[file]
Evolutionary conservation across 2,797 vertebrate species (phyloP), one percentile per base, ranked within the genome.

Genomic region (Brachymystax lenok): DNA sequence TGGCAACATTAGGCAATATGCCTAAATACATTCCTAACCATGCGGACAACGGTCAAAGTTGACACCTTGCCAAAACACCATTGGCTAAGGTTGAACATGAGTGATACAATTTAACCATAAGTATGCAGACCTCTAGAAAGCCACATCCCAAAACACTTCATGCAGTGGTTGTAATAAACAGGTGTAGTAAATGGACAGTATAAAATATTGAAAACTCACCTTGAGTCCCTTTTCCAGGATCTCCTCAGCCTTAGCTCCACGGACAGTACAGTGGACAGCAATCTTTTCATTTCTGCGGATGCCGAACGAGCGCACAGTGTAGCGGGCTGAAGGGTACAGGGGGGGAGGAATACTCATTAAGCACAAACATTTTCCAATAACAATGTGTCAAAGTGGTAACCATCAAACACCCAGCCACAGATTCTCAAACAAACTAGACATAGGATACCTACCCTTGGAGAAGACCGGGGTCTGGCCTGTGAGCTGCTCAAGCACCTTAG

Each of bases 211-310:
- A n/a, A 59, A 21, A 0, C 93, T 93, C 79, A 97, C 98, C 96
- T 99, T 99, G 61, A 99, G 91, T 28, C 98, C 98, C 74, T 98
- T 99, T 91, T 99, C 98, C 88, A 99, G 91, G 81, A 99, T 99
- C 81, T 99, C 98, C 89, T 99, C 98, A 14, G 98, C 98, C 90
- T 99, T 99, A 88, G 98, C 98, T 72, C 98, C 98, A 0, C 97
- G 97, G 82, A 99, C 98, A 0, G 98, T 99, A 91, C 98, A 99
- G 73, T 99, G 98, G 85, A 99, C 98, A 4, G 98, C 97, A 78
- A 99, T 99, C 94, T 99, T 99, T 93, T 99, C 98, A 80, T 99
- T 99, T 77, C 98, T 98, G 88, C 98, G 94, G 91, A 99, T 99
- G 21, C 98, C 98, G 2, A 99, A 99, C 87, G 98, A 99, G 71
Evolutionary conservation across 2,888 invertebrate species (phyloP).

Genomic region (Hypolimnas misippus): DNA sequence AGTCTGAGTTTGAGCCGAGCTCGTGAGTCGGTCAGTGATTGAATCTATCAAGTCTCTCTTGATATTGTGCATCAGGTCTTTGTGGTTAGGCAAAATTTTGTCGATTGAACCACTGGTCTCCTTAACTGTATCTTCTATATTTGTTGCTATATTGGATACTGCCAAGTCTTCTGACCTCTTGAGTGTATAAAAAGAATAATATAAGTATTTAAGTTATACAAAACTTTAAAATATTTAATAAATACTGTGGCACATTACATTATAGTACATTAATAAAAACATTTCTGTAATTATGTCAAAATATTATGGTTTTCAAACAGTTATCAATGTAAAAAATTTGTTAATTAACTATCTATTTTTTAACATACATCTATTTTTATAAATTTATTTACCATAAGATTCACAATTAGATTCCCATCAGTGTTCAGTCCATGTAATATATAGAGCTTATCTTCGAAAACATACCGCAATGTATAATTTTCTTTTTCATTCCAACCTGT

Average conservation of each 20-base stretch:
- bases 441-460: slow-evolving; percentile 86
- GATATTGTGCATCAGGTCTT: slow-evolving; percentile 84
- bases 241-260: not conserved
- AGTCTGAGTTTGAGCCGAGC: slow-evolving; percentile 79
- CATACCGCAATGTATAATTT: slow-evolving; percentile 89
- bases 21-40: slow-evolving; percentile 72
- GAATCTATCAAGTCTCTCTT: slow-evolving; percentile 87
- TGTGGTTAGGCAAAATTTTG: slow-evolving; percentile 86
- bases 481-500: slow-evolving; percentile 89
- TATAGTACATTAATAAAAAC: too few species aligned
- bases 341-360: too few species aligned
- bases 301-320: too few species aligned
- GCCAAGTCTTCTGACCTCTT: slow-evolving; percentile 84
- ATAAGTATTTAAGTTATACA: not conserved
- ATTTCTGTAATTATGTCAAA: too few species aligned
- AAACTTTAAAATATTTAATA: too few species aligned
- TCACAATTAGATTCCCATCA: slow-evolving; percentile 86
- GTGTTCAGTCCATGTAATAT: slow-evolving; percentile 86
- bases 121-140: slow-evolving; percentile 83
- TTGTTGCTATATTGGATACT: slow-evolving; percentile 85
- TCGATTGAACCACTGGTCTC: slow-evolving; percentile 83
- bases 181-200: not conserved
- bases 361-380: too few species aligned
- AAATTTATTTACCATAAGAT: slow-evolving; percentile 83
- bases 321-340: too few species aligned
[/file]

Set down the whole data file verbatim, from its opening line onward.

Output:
Evolutionary conservation across 2,797 vertebrate species (phyloP), one percentile per base, ranked within the genome.

Genomic region (Brachymystax lenok): DNA sequence TGGCAACATTAGGCAATATGCCTAAATACATTCCTAACCATGCGGACAACGGTCAAAGTTGACACCTTGCCAAAACACCATTGGCTAAGGTTGAACATGAGTGATACAATTTAACCATAAGTATGCAGACCTCTAGAAAGCCACATCCCAAAACACTTCATGCAGTGGTTGTAATAAACAGGTGTAGTAAATGGACAGTATAAAATATTGAAAACTCACCTTGAGTCCCTTTTCCAGGATCTCCTCAGCCTTAGCTCCACGGACAGTACAGTGGACAGCAATCTTTTCATTTCTGCGGATGCCGAACGAGCGCACAGTGTAGCGGGCTGAAGGGTACAGGGGGGGAGGAATACTCATTAAGCACAAACATTTTCCAATAACAATGTGTCAAAGTGGTAACCATCAAACACCCAGCCACAGATTCTCAAACAAACTAGACATAGGATACCTACCCTTGGAGAAGACCGGGGTCTGGCCTGTGAGCTGCTCAAGCACCTTAG

Each of bases 211-310:
- A n/a, A 59, A 21, A 0, C 93, T 93, C 79, A 97, C 98, C 96
- T 99, T 99, G 61, A 99, G 91, T 28, C 98, C 98, C 74, T 98
- T 99, T 91, T 99, C 98, C 88, A 99, G 91, G 81, A 99, T 99
- C 81, T 99, C 98, C 89, T 99, C 98, A 14, G 98, C 98, C 90
- T 99, T 99, A 88, G 98, C 98, T 72, C 98, C 98, A 0, C 97
- G 97, G 82, A 99, C 98, A 0, G 98, T 99, A 91, C 98, A 99
- G 73, T 99, G 98, G 85, A 99, C 98, A 4, G 98, C 97, A 78
- A 99, T 99, C 94, T 99, T 99, T 93, T 99, C 98, A 80, T 99
- T 99, T 77, C 98, T 98, G 88, C 98, G 94, G 91, A 99, T 99
- G 21, C 98, C 98, G 2, A 99, A 99, C 87, G 98, A 99, G 71
Evolutionary conservation across 2,888 invertebrate species (phyloP).

Genomic region (Hypolimnas misippus): DNA sequence AGTCTGAGTTTGAGCCGAGCTCGTGAGTCGGTCAGTGATTGAATCTATCAAGTCTCTCTTGATATTGTGCATCAGGTCTTTGTGGTTAGGCAAAATTTTGTCGATTGAACCACTGGTCTCCTTAACTGTATCTTCTATATTTGTTGCTATATTGGATACTGCCAAGTCTTCTGACCTCTTGAGTGTATAAAAAGAATAATATAAGTATTTAAGTTATACAAAACTTTAAAATATTTAATAAATACTGTGGCACATTACATTATAGTACATTAATAAAAACATTTCTGTAATTATGTCAAAATATTATGGTTTTCAAACAGTTATCAATGTAAAAAATTTGTTAATTAACTATCTATTTTTTAACATACATCTATTTTTATAAATTTATTTACCATAAGATTCACAATTAGATTCCCATCAGTGTTCAGTCCATGTAATATATAGAGCTTATCTTCGAAAACATACCGCAATGTATAATTTTCTTTTTCATTCCAACCTGT

Average conservation of each 20-base stretch:
- bases 441-460: slow-evolving; percentile 86
- GATATTGTGCATCAGGTCTT: slow-evolving; percentile 84
- bases 241-260: not conserved
- AGTCTGAGTTTGAGCCGAGC: slow-evolving; percentile 79
- CATACCGCAATGTATAATTT: slow-evolving; percentile 89
- bases 21-40: slow-evolving; percentile 72
- GAATCTATCAAGTCTCTCTT: slow-evolving; percentile 87
- TGTGGTTAGGCAAAATTTTG: slow-evolving; percentile 86
- bases 481-500: slow-evolving; percentile 89
- TATAGTACATTAATAAAAAC: too few species aligned
- bases 341-360: too few species aligned
- bases 301-320: too few species aligned
- GCCAAGTCTTCTGACCTCTT: slow-evolving; percentile 84
- ATAAGTATTTAAGTTATACA: not conserved
- ATTTCTGTAATTATGTCAAA: too few species aligned
- AAACTTTAAAATATTTAATA: too few species aligned
- TCACAATTAGATTCCCATCA: slow-evolving; percentile 86
- GTGTTCAGTCCATGTAATAT: slow-evolving; percentile 86
- bases 121-140: slow-evolving; percentile 83
- TTGTTGCTATATTGGATACT: slow-evolving; percentile 85
- TCGATTGAACCACTGGTCTC: slow-evolving; percentile 83
- bases 181-200: not conserved
- bases 361-380: too few species aligned
- AAATTTATTTACCATAAGAT: slow-evolving; percentile 83
- bases 321-340: too few species aligned